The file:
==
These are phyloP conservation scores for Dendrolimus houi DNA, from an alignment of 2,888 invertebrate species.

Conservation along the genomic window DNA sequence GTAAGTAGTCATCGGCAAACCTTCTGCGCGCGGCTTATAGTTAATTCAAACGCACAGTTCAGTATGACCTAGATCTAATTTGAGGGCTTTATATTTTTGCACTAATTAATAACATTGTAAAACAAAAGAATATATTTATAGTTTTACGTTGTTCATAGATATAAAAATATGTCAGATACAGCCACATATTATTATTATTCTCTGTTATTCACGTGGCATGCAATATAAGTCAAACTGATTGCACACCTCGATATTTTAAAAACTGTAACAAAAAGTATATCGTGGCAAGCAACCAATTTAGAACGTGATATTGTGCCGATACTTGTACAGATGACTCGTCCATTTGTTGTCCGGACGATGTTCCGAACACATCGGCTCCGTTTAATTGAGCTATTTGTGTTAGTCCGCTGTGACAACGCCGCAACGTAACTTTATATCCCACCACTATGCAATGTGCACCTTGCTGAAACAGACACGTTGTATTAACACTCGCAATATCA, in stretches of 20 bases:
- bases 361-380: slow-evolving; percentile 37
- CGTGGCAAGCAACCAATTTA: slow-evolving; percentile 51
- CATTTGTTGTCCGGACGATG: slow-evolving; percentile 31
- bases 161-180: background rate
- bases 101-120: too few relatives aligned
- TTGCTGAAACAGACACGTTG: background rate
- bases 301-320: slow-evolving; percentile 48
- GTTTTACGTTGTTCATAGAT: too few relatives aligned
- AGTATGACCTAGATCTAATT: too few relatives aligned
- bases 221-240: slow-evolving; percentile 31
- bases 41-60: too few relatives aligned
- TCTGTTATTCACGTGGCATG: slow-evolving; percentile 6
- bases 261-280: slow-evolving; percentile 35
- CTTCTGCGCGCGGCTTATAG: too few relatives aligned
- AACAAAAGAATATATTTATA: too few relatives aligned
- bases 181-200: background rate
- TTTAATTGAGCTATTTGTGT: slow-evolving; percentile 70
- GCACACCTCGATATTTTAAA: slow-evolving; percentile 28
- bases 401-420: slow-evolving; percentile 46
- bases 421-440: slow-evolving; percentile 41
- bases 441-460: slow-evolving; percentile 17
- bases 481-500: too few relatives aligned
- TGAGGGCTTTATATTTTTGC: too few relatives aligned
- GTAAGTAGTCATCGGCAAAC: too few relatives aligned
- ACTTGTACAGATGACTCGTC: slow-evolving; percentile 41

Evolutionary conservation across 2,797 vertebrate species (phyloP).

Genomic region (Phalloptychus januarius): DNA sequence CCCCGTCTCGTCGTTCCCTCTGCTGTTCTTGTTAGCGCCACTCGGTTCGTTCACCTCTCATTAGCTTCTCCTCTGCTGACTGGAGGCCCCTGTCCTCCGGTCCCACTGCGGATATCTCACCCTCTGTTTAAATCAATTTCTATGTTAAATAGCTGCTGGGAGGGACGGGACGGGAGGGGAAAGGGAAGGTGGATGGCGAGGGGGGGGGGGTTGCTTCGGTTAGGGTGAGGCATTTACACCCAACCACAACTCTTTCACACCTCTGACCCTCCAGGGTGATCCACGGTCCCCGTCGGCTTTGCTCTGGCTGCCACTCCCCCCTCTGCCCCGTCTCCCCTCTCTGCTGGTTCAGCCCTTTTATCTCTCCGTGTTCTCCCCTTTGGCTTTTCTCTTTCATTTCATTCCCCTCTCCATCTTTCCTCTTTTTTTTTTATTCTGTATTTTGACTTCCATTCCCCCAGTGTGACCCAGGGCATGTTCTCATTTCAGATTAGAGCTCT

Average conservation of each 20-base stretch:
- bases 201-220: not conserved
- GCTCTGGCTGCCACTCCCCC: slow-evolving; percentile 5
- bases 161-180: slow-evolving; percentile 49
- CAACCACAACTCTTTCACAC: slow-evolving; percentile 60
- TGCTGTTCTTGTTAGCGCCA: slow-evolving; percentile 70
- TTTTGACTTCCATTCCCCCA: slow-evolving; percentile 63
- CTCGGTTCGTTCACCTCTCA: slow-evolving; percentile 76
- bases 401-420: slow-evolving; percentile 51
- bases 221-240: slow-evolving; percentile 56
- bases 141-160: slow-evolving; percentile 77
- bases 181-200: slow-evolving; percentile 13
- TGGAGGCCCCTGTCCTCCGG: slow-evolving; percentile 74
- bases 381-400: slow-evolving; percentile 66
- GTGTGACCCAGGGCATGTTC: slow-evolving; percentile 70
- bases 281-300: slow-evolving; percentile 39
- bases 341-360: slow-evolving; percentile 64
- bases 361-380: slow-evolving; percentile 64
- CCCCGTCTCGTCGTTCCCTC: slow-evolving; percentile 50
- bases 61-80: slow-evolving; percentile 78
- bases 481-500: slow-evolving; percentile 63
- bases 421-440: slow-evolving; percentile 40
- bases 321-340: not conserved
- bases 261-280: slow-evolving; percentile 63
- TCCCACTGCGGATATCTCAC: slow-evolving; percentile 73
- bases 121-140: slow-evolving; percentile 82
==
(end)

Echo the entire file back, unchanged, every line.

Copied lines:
These are phyloP conservation scores for Dendrolimus houi DNA, from an alignment of 2,888 invertebrate species.

Conservation along the genomic window DNA sequence GTAAGTAGTCATCGGCAAACCTTCTGCGCGCGGCTTATAGTTAATTCAAACGCACAGTTCAGTATGACCTAGATCTAATTTGAGGGCTTTATATTTTTGCACTAATTAATAACATTGTAAAACAAAAGAATATATTTATAGTTTTACGTTGTTCATAGATATAAAAATATGTCAGATACAGCCACATATTATTATTATTCTCTGTTATTCACGTGGCATGCAATATAAGTCAAACTGATTGCACACCTCGATATTTTAAAAACTGTAACAAAAAGTATATCGTGGCAAGCAACCAATTTAGAACGTGATATTGTGCCGATACTTGTACAGATGACTCGTCCATTTGTTGTCCGGACGATGTTCCGAACACATCGGCTCCGTTTAATTGAGCTATTTGTGTTAGTCCGCTGTGACAACGCCGCAACGTAACTTTATATCCCACCACTATGCAATGTGCACCTTGCTGAAACAGACACGTTGTATTAACACTCGCAATATCA, in stretches of 20 bases:
- bases 361-380: slow-evolving; percentile 37
- CGTGGCAAGCAACCAATTTA: slow-evolving; percentile 51
- CATTTGTTGTCCGGACGATG: slow-evolving; percentile 31
- bases 161-180: background rate
- bases 101-120: too few relatives aligned
- TTGCTGAAACAGACACGTTG: background rate
- bases 301-320: slow-evolving; percentile 48
- GTTTTACGTTGTTCATAGAT: too few relatives aligned
- AGTATGACCTAGATCTAATT: too few relatives aligned
- bases 221-240: slow-evolving; percentile 31
- bases 41-60: too few relatives aligned
- TCTGTTATTCACGTGGCATG: slow-evolving; percentile 6
- bases 261-280: slow-evolving; percentile 35
- CTTCTGCGCGCGGCTTATAG: too few relatives aligned
- AACAAAAGAATATATTTATA: too few relatives aligned
- bases 181-200: background rate
- TTTAATTGAGCTATTTGTGT: slow-evolving; percentile 70
- GCACACCTCGATATTTTAAA: slow-evolving; percentile 28
- bases 401-420: slow-evolving; percentile 46
- bases 421-440: slow-evolving; percentile 41
- bases 441-460: slow-evolving; percentile 17
- bases 481-500: too few relatives aligned
- TGAGGGCTTTATATTTTTGC: too few relatives aligned
- GTAAGTAGTCATCGGCAAAC: too few relatives aligned
- ACTTGTACAGATGACTCGTC: slow-evolving; percentile 41

Evolutionary conservation across 2,797 vertebrate species (phyloP).

Genomic region (Phalloptychus januarius): DNA sequence CCCCGTCTCGTCGTTCCCTCTGCTGTTCTTGTTAGCGCCACTCGGTTCGTTCACCTCTCATTAGCTTCTCCTCTGCTGACTGGAGGCCCCTGTCCTCCGGTCCCACTGCGGATATCTCACCCTCTGTTTAAATCAATTTCTATGTTAAATAGCTGCTGGGAGGGACGGGACGGGAGGGGAAAGGGAAGGTGGATGGCGAGGGGGGGGGGGTTGCTTCGGTTAGGGTGAGGCATTTACACCCAACCACAACTCTTTCACACCTCTGACCCTCCAGGGTGATCCACGGTCCCCGTCGGCTTTGCTCTGGCTGCCACTCCCCCCTCTGCCCCGTCTCCCCTCTCTGCTGGTTCAGCCCTTTTATCTCTCCGTGTTCTCCCCTTTGGCTTTTCTCTTTCATTTCATTCCCCTCTCCATCTTTCCTCTTTTTTTTTTATTCTGTATTTTGACTTCCATTCCCCCAGTGTGACCCAGGGCATGTTCTCATTTCAGATTAGAGCTCT

Average conservation of each 20-base stretch:
- bases 201-220: not conserved
- GCTCTGGCTGCCACTCCCCC: slow-evolving; percentile 5
- bases 161-180: slow-evolving; percentile 49
- CAACCACAACTCTTTCACAC: slow-evolving; percentile 60
- TGCTGTTCTTGTTAGCGCCA: slow-evolving; percentile 70
- TTTTGACTTCCATTCCCCCA: slow-evolving; percentile 63
- CTCGGTTCGTTCACCTCTCA: slow-evolving; percentile 76
- bases 401-420: slow-evolving; percentile 51
- bases 221-240: slow-evolving; percentile 56
- bases 141-160: slow-evolving; percentile 77
- bases 181-200: slow-evolving; percentile 13
- TGGAGGCCCCTGTCCTCCGG: slow-evolving; percentile 74
- bases 381-400: slow-evolving; percentile 66
- GTGTGACCCAGGGCATGTTC: slow-evolving; percentile 70
- bases 281-300: slow-evolving; percentile 39
- bases 341-360: slow-evolving; percentile 64
- bases 361-380: slow-evolving; percentile 64
- CCCCGTCTCGTCGTTCCCTC: slow-evolving; percentile 50
- bases 61-80: slow-evolving; percentile 78
- bases 481-500: slow-evolving; percentile 63
- bases 421-440: slow-evolving; percentile 40
- bases 321-340: not conserved
- bases 261-280: slow-evolving; percentile 63
- TCCCACTGCGGATATCTCAC: slow-evolving; percentile 73
- bases 121-140: slow-evolving; percentile 82